Structure of Mycobacterium thermoresistibile GlgE defines novel conformational states that contribute to the catalytic mechanism.

Mendes V, Blaszczyk M, Maranha A, Empadinhas N, Blundell TL - Sci Rep (2015)

(A) View of M. tuberculosis GlgE phosphorylation sites mapped in M. thermoresistibile GlgE structure (5GCM). T46 and T186 are conserved in M. tuberculosis and M. thermoresistibile. S143 and S365 are mutated to threonine in M. tuberculosis. A188 and M80 are mutated to serine in M. tuberculosis. The side chain of S143 and the loop where M80 is located were not modeled since electron density is poor in those regions. The putative phosphorylation site T98 and T445 are also highlighted. (B) Superposition of structures of maltose co-crystallization (5GCM), maltose-1P co-crystallization (5ICM) and apo form (5CJ5). The represented protomer of maltose-1P structure has maltose bound. Regions that lose helical conformation in the maltose-1P co-crystallization structure are highlighted in red.
© Copyright Policy - open-access
Related In: Results  -  Collection

License
Show All Figures
getmorefigures.php?uid=PMC4663749&req=5

f3: (A) View of M. tuberculosis GlgE phosphorylation sites mapped in M. thermoresistibile GlgE structure (5GCM). T46 and T186 are conserved in M. tuberculosis and M. thermoresistibile. S143 and S365 are mutated to threonine in M. tuberculosis. A188 and M80 are mutated to serine in M. tuberculosis. The side chain of S143 and the loop where M80 is located were not modeled since electron density is poor in those regions. The putative phosphorylation site T98 and T445 are also highlighted. (B) Superposition of structures of maltose co-crystallization (5GCM), maltose-1P co-crystallization (5ICM) and apo form (5CJ5). The represented protomer of maltose-1P structure has maltose bound. Regions that lose helical conformation in the maltose-1P co-crystallization structure are highlighted in red.
Mentions: In the maltose co-crystallization structure (5CGM) several ethylene glycol molecules and polyethylene glycol chains of different sizes are visible due to PEG300 being present in the crystallization condition at high concentration (30%). Two phosphate groups can also be seen bound to each of the chains sitting in a groove between domain N and the terminal α-helix of C. Two other phosphate groups sit in a positively charged patch formed by domains A and N of the two opposing protomers, near the active site. Interestingly all the phosphate groups are close to threonines, T98 for the first duo and T445 for the second (Fig. 3).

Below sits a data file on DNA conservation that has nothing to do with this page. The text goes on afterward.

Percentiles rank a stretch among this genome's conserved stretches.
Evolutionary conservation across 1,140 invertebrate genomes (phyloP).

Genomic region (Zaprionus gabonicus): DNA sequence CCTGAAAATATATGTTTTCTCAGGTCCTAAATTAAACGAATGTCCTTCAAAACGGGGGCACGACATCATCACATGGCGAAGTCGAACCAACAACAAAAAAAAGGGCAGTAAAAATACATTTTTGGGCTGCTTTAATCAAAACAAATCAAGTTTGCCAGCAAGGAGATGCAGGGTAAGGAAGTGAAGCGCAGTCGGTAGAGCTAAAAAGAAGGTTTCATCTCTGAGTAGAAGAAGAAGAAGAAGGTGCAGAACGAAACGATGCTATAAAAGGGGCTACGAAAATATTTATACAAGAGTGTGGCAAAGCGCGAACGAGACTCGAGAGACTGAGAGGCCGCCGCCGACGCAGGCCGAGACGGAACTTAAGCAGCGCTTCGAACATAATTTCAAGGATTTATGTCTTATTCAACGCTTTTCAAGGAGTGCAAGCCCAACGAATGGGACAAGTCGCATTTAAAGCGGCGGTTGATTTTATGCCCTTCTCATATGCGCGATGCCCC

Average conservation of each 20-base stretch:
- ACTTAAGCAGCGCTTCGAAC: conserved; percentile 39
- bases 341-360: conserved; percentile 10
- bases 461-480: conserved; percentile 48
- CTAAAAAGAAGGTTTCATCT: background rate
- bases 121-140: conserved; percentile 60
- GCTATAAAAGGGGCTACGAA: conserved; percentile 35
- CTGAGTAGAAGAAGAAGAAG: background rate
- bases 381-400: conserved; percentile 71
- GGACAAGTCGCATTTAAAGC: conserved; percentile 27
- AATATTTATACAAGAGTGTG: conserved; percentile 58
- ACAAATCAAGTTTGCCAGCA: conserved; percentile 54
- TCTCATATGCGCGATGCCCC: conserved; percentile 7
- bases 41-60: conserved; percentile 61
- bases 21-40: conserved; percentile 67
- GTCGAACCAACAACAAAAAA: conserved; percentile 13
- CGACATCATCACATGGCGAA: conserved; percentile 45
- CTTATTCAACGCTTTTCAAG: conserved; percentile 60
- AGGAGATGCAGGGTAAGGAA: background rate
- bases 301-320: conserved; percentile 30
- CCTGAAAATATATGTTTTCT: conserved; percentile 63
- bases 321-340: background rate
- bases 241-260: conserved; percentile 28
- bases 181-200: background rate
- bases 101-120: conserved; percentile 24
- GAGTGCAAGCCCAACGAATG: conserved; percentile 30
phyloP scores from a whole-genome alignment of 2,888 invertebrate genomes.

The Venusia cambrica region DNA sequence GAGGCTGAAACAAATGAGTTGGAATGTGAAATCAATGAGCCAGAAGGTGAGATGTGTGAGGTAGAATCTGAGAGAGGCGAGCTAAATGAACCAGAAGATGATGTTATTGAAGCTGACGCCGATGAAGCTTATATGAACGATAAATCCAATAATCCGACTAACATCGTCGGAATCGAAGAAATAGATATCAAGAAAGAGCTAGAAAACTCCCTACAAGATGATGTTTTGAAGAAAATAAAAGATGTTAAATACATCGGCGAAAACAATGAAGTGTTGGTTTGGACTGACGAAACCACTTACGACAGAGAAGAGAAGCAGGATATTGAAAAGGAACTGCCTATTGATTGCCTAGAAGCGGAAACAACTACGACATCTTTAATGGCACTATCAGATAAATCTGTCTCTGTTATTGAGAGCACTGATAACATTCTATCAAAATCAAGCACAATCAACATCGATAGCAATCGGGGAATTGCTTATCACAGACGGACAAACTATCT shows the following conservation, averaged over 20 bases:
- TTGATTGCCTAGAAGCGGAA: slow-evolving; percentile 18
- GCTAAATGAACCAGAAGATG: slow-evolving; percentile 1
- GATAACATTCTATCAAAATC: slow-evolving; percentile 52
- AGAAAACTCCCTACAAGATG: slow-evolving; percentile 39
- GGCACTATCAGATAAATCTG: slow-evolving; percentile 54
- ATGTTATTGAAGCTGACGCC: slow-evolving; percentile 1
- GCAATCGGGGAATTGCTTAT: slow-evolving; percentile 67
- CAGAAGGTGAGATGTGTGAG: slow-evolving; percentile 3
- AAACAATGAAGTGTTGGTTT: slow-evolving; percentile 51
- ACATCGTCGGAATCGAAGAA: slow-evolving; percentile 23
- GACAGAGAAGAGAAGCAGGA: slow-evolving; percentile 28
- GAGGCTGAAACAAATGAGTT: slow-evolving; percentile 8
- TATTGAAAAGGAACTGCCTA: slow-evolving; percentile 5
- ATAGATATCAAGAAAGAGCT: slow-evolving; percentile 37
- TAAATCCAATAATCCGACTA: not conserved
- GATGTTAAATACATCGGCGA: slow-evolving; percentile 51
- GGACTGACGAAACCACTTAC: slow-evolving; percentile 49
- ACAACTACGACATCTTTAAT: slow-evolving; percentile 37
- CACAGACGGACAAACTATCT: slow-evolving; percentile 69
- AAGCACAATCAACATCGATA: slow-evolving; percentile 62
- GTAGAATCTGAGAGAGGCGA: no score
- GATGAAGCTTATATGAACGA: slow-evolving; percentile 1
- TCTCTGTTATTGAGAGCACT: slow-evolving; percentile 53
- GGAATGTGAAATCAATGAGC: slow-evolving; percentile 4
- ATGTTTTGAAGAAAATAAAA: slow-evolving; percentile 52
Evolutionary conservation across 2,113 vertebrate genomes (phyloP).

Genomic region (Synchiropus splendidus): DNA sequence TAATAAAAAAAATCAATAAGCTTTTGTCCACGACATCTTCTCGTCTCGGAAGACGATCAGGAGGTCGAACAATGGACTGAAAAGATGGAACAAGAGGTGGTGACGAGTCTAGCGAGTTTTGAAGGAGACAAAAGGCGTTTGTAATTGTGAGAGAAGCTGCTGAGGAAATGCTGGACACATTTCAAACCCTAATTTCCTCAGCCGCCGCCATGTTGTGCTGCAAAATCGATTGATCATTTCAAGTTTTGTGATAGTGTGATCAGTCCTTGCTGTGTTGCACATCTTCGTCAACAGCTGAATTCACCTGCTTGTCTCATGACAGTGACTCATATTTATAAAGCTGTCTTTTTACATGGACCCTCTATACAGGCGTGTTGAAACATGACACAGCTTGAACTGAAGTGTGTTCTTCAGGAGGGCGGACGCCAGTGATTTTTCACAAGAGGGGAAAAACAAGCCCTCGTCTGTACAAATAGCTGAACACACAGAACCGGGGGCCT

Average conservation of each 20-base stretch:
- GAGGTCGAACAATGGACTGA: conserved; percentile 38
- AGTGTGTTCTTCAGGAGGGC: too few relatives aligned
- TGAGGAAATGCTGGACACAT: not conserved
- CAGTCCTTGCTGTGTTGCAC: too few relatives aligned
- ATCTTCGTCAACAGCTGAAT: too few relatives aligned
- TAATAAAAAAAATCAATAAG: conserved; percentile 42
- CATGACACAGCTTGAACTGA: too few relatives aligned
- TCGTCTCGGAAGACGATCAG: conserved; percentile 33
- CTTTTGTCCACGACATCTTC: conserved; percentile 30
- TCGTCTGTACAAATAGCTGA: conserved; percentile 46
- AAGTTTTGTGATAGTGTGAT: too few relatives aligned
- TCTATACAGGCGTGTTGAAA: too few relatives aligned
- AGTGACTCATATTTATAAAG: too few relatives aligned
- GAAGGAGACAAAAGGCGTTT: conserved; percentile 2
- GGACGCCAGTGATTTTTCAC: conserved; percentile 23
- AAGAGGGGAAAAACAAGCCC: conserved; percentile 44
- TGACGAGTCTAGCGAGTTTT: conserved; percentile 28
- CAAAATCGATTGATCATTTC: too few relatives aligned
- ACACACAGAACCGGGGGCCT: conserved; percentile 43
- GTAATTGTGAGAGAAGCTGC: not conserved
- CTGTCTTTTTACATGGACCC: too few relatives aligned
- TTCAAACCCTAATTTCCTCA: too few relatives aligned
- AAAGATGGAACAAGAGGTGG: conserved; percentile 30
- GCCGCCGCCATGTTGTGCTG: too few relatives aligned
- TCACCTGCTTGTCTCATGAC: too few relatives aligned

Bottom Line: Inhibition of GlgE, which transfers maltose from a maltose-1-phosphate donor to α-glucan/maltooligosaccharide chain acceptor, leads to a toxic accumulation of maltose-1-phosphate that culminates in cellular death.However, in M. thermoresistibile GlgE we observe several conformational states of the S domain and provide evidence that its high flexibility is important for enzyme activity.The structures here reported shed further light on the interactions between the N-terminal domains and the catalytic domains of opposing chains and how they contribute to the catalytic reaction.

View Article: PubMed Central - PubMed

Affiliation: Department of Biochemistry, University of Cambridge, Cambridge CB2 1GA, UK.

ABSTRACT
GlgE, an enzyme of the pathway that converts trehalose to α-glucans, is essential for Mycobacterium tuberculosis. Inhibition of GlgE, which transfers maltose from a maltose-1-phosphate donor to α-glucan/maltooligosaccharide chain acceptor, leads to a toxic accumulation of maltose-1-phosphate that culminates in cellular death. Here we describe the first high-resolution mycobacterial GlgE structure from Mycobacterium thermoresistibile at 1.96 Å. We show that the structure resembles that of M. tuberculosis and Streptomyces coelicolor GlgEs, reported before, with each protomer in the homodimer comprising five domains. However, in M. thermoresistibile GlgE we observe several conformational states of the S domain and provide evidence that its high flexibility is important for enzyme activity. The structures here reported shed further light on the interactions between the N-terminal domains and the catalytic domains of opposing chains and how they contribute to the catalytic reaction. Importantly this work identifies a useful surrogate system to aid the development of GlgE inhibitors against opportunistic and pathogenic mycobacteria.

No MeSH data available.


Related in: MedlinePlus